He said. She said. SAID. An innocuous word that supposedly just disappears when you are reading. It does IF you're not reading it out loud.
I attended a writers' meeting with a guest speaker who wanted to read to us from one of her favorite books and author. It was lengthy, about 4 pages. I don't remember the book, the author, absolutely nothing except the repetitious "said" being spoken almost every other sentence. Talk about annoying. The speaker apologized, saying she'd never read that segment aloud before... and assured us she probably never would again.
So, yes, the 'said' word will disappear within our mind but it cannot hide from our ears. Therefore, what is a writer to do? Characters have to talk.
Learn to write better dialog. That doesn't mean using another word to replace said. Even using words like replied, quoted, sputtered, snapped, huffed, whispered, etc. will get nauseating, too.
The following are some examples. The original is in regular font, the corrected version is in italics.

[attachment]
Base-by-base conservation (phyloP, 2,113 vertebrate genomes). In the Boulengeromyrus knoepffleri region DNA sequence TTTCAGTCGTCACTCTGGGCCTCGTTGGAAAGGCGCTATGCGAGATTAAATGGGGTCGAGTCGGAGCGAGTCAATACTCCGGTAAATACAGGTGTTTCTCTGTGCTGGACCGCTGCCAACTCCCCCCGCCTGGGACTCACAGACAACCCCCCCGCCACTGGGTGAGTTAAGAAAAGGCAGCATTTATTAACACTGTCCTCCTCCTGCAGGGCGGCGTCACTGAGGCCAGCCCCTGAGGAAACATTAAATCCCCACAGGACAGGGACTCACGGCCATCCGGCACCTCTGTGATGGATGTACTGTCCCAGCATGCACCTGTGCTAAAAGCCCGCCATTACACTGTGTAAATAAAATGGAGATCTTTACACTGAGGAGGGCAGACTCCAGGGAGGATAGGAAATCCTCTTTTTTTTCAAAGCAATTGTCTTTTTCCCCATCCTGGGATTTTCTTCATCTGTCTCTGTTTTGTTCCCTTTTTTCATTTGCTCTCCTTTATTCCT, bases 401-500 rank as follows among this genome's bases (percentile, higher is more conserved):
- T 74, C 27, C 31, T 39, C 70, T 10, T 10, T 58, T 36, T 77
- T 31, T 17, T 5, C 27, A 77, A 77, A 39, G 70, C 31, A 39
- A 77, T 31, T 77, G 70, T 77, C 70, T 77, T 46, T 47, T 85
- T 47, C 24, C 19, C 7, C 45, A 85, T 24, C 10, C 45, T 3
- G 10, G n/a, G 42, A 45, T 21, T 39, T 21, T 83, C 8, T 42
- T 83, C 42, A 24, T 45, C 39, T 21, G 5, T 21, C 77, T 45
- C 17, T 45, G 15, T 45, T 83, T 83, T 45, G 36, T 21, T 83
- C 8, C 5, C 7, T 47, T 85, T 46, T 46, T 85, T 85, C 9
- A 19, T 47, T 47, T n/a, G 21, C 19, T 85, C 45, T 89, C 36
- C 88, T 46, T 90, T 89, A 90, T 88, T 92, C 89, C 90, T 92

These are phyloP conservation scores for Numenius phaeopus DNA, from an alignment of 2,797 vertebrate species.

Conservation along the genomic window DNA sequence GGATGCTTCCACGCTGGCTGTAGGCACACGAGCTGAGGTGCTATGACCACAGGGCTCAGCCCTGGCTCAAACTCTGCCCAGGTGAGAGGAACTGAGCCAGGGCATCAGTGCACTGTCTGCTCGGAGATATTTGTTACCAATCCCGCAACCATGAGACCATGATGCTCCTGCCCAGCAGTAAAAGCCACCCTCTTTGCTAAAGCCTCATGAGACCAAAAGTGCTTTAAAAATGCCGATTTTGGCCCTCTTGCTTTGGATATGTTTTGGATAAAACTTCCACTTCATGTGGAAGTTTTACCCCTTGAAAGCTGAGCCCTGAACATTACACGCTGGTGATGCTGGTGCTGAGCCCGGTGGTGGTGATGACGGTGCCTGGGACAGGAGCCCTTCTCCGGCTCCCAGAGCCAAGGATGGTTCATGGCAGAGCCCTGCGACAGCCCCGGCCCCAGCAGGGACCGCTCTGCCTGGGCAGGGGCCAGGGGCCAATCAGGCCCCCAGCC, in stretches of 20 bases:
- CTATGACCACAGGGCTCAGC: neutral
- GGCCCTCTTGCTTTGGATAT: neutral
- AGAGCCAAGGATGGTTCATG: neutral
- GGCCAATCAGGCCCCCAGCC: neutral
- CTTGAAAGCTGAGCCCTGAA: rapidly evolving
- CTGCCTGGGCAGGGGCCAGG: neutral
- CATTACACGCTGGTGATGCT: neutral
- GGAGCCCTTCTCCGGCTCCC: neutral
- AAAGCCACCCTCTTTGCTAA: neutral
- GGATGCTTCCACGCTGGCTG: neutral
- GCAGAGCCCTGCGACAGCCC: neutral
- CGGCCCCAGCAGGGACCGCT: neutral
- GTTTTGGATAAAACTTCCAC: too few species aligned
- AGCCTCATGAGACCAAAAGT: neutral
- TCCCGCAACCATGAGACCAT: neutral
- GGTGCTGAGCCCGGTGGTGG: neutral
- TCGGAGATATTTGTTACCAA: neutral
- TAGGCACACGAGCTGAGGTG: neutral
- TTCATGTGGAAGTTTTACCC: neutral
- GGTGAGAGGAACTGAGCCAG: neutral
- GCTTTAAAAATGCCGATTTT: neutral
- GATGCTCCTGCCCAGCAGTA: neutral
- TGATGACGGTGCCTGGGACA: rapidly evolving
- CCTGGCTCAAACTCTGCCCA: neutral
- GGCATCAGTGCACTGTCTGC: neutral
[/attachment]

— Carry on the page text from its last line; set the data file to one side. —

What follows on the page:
"Let me open the door," Janice said and hurried up the steps.
"Let me open the door." Janice hurried up the steps.
"Do you cook?" Janice asked before sitting in the plush chair.
"Yes, I do," Betty replied, eyeing the diminutive kitchen. "Everything is right within reach."
"Do you cook?" Janice sat in the plush chair.
"Yes, I do." Betty eyed the diminutive kitchen. "Everything is right within reach.
"You have a lovely home," she said while following the older woman to the sun room.
"You have a lovely home." She followed the older woman to the sun room.
As you can see in each of the examples above, the word "said" was removed and the dialog tag was changed slightly to accommodate the action. If you were to read the dialog aloud, the supposedly innocuous word would definitely be missing but yet, the conversation would still sound true.
I'm not recommending the removal of ALL 'said' tags or its relatives 'replied' and gang, but you definitely can cut several from your dialog so it doesn't read like a he said, she said, he said, she said ad nauseum.
As I have stated several times in other tips, when in doubt, read it out loud.